As far as the internals of a pack, its just simply the cells stacked on top of each other and then wrapped in heatshrink.
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Postby ttabbal » Fri May 08, 2009 9:27 am

Interesting. So one could apply charge voltage to the output and use MOSFETs with a series resistor between tap points to shunt charge current around cells that are out of balance.

I'm sure I'm missing something there. I'd like a board like this as well. Maybe up to 4 cells.
------ Travis
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Postby gussy » Fri May 08, 2009 9:59 am

LiPo packs for R/C are most common in 3S configurations, but 2S, 3S, 4S, 5S and 6S are common configurations also.

There are MANY products/designs avaiable for balancing the cells. Most R/C LiPo chargers do this while they charge the packs, balance the voltage in all the cells.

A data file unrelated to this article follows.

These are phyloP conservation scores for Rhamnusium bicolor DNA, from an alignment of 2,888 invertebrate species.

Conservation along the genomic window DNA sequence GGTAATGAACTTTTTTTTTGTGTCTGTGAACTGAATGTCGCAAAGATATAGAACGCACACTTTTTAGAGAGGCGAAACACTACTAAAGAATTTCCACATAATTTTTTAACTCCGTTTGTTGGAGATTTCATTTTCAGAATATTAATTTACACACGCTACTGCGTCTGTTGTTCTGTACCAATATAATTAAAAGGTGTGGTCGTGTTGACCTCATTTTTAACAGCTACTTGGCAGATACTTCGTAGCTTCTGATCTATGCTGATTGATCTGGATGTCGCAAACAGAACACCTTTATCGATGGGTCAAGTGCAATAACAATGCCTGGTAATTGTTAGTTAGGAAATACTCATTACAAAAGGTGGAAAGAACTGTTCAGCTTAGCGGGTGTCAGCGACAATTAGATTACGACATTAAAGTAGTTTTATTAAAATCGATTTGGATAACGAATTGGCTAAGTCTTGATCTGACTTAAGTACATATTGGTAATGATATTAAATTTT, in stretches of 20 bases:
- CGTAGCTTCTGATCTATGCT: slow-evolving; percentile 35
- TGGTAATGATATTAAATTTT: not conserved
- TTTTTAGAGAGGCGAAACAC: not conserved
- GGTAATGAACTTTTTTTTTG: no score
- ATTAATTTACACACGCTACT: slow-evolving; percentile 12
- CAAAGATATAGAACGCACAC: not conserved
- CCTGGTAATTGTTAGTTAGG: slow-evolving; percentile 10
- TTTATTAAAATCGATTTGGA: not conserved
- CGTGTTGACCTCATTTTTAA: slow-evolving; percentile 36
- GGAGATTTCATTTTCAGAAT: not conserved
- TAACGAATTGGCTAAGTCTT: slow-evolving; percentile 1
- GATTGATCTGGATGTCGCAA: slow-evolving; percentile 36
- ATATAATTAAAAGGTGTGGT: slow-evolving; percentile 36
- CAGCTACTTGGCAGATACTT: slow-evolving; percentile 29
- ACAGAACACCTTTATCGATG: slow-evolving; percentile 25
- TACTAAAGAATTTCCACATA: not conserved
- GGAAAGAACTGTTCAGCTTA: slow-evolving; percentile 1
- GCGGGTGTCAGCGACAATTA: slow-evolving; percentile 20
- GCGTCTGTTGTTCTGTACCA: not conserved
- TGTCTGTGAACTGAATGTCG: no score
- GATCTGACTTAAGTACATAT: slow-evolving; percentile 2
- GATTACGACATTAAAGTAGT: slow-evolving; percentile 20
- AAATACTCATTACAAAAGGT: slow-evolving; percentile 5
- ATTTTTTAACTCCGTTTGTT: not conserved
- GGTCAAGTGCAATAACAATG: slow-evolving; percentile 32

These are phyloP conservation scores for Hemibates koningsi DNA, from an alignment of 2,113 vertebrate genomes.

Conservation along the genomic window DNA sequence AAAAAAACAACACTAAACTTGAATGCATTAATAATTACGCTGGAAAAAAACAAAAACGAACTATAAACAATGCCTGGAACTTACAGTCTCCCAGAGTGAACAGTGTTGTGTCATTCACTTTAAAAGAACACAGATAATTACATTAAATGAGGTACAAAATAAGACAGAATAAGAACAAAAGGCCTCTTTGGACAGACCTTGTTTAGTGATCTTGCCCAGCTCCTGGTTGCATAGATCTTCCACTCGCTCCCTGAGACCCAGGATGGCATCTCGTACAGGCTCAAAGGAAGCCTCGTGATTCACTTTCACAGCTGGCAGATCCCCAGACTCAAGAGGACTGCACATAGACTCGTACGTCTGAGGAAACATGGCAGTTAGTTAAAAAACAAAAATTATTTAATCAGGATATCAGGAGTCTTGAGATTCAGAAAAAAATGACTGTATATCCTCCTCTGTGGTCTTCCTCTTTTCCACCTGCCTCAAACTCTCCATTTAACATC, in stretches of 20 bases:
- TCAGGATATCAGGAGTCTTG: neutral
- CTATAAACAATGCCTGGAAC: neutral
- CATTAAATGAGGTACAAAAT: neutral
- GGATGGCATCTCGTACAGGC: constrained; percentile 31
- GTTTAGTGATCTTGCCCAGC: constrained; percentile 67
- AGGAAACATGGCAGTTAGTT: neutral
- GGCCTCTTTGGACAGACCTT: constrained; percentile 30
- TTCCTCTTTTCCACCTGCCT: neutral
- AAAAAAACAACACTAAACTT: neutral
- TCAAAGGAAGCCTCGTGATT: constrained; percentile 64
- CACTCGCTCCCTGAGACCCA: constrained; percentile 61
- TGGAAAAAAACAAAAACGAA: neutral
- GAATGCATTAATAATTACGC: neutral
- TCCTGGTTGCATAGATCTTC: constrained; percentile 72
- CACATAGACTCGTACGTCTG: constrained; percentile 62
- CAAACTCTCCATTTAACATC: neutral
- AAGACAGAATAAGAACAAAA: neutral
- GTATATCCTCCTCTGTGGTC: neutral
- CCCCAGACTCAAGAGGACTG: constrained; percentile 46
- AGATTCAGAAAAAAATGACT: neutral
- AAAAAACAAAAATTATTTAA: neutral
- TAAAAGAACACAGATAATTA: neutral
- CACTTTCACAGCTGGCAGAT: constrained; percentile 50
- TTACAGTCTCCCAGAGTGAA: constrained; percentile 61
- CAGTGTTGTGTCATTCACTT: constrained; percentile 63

You can charge the packs either through the balance tap or through the discharge connector. These days cells don't really go out of balance that much so its usually fine to charge all the cells at once.

When you say you would like a board like this, what exactly do you mean?
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Postby ttabbal » Fri May 08, 2009 1:25 pm

Well, the only products I have found are rather expensive. I would like a cheap solution ($20?) to deal with the problem. I have found a number of ICs that look to be capable of handling 3 and 4 cell configurations. Beyond that it looks to get significantly more complicated. They all seem to charge the entire pack at once and have no real consideration for balancing. Though it sounds like it might not be that big of a deal.

I'm more interested in charging, but a simple undervoltage shutoff would be nice to keep them from getting too discharged.